AT&T-Time Warner unveil postmerger executive structure

Time Warner Center. Image courtesy of Time Warner, Inc.
If the deal is approved, AT&T will own Warner Bros. Pictures, HBO and Turner networks including CNN, TBS and TNT.

AT&T and Time Warner have officially released the executive structure that will be put in place following the close of its $85 billion Time Warner acquisition.

John Stankey will lead AT&T's Time Warner merger integration and work with Time Warner Inc. Chairman and CEO Jeff Bewkes before Stankey takes over as CEO of AT&T's media company. Stankey will take on the role running Time Warner after previously serving as CEO of AT&T Entertainment Group.

Stankey will still report to Randall Stephenson, who will remain AT&T chairman and CEO.

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Stankey’s promotion follows reports that he would be leading AT&T after the merger as co-CEO along with John Donovan, while Stephenson would take on the role of executive chairman. Stephenson rebuked that report, calling it speculation.

RELATED: Stankey to be AT&T co-CEO following Time Warner merger, report says

Donovan, current chief strategy officer for AT&T, will become CEO of AT&T Communications—including AT&T's Business Solutions, Entertainment Group, and Technology & Operations groups—after the merger.

In addition, Global Marketing Officer Lori Lee will assume leadership of AT&T International.

The executive team shuffling comes amid reports that the merger is in the home stretch with regulators, despite continued scrutiny from lawmakers.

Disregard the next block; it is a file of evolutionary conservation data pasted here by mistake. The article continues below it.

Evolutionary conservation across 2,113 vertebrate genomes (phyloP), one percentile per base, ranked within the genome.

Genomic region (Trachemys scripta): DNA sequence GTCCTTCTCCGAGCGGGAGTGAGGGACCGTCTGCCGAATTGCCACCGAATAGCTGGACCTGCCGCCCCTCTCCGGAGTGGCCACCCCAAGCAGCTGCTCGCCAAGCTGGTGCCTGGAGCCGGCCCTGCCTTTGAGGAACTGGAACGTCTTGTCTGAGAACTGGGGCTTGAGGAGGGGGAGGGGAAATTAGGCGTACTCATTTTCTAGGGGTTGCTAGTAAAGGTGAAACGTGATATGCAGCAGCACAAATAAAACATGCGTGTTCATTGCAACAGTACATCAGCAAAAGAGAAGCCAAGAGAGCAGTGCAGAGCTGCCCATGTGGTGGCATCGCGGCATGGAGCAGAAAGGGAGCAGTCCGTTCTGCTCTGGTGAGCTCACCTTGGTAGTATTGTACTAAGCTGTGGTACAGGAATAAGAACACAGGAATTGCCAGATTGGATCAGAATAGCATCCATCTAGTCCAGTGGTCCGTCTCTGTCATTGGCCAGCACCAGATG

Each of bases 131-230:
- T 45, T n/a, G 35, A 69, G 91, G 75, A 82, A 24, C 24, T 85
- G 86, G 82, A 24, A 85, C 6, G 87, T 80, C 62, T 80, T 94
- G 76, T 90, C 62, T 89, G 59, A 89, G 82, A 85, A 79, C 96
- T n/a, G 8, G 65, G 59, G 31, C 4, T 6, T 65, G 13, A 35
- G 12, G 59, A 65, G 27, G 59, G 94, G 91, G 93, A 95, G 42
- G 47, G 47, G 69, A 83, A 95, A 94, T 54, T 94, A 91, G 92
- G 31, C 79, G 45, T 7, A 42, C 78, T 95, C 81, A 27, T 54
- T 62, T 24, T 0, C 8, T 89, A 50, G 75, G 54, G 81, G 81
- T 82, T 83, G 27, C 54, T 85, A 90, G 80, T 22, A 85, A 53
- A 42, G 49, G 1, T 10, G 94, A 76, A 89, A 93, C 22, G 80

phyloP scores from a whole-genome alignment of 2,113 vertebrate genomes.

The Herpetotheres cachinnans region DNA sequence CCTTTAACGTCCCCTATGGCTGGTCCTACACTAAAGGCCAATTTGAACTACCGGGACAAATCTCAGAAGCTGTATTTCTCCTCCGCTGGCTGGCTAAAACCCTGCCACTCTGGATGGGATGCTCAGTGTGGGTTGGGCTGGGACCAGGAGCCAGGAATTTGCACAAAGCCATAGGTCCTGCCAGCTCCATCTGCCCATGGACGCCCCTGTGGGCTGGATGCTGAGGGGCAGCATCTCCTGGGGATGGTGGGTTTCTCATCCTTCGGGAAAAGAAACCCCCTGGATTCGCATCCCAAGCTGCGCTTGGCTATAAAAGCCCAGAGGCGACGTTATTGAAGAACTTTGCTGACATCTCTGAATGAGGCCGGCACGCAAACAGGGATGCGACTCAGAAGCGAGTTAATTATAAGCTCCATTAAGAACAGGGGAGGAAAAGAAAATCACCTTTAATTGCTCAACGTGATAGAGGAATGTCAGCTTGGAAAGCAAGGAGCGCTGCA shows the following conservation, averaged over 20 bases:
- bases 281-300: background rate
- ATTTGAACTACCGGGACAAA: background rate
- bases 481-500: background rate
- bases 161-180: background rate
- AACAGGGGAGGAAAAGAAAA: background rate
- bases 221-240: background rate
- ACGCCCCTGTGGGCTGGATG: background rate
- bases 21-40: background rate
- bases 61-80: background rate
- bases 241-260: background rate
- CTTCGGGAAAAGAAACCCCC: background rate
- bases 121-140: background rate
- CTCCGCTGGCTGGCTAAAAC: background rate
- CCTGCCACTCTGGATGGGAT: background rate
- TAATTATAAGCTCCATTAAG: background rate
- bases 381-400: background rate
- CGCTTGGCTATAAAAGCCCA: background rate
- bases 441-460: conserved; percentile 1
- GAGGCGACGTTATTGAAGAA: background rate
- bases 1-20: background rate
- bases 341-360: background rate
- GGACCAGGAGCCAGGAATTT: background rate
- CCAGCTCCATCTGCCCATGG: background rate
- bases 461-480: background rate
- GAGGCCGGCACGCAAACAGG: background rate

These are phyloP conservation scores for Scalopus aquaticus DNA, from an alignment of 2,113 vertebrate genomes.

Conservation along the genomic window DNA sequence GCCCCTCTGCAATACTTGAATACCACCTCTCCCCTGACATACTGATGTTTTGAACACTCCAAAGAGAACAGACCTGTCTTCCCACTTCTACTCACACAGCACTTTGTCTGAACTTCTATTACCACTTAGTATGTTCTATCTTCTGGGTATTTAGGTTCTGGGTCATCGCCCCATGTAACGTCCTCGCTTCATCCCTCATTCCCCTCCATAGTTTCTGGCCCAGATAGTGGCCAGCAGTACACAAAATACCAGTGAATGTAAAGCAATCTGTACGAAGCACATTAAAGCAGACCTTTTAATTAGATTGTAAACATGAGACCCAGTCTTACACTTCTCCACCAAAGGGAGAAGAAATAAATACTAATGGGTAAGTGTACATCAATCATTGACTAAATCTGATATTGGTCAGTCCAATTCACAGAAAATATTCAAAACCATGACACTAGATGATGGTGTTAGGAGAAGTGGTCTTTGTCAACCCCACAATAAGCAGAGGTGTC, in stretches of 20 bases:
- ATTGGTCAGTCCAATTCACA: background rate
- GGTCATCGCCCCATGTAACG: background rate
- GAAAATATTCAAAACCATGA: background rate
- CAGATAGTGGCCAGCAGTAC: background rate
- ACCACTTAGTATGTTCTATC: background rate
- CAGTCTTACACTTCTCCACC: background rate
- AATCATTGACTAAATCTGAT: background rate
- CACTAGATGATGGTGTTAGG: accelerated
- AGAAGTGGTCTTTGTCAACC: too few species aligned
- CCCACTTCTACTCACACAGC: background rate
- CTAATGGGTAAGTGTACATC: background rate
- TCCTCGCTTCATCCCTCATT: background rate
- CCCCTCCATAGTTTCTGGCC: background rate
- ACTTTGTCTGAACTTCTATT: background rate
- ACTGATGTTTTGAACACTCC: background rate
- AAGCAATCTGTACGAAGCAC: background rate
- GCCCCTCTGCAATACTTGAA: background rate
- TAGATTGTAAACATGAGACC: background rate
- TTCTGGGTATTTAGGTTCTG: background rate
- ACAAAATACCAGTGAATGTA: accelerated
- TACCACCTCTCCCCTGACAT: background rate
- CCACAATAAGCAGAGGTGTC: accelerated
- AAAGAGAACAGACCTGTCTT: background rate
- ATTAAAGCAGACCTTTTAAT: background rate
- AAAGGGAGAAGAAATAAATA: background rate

According to Bloomberg, before the deal is given the U.S. government’s go-ahead, AT&T is being asked to make vows of good behavior, including not granting unfair preference for its own programming. If the deal is approved, AT&T will own Warner Bros. Pictures, HBO and Turner networks including CNN, TBS and TNT.

Many lawmakers and even President Donald Trump have expressed concerns over AT&T’s and Time Warner’s combined market power. Earlier this year, in response to Democratic Senators’ requests for clarification over the potential benefits of the deal, Stephenson and Bewkes submitted a letter spelling out the potential upside.

“AT&T and Time Warner have both encountered such friction as they have sought to bring innovations to market. That friction has kept consumers from getting the full suite of innovative features that they want,” the companies wrote.

Specific video-related innovations that AT&T and Time Warner see possible post-merger include:

  • Short-form programming optimized for presentation on mobile devices
  • Interactive and personalized methods of viewing sports and other live events
  • More relevant advertising in ad-supported video services
  • Integrations of professionally produced content with virtual reality or augmented reality services
  • Services that encourage consumers to combine professionally produced content with their own creative content and share the results on social media
  • Greater choice, convenience and value in programming bundles

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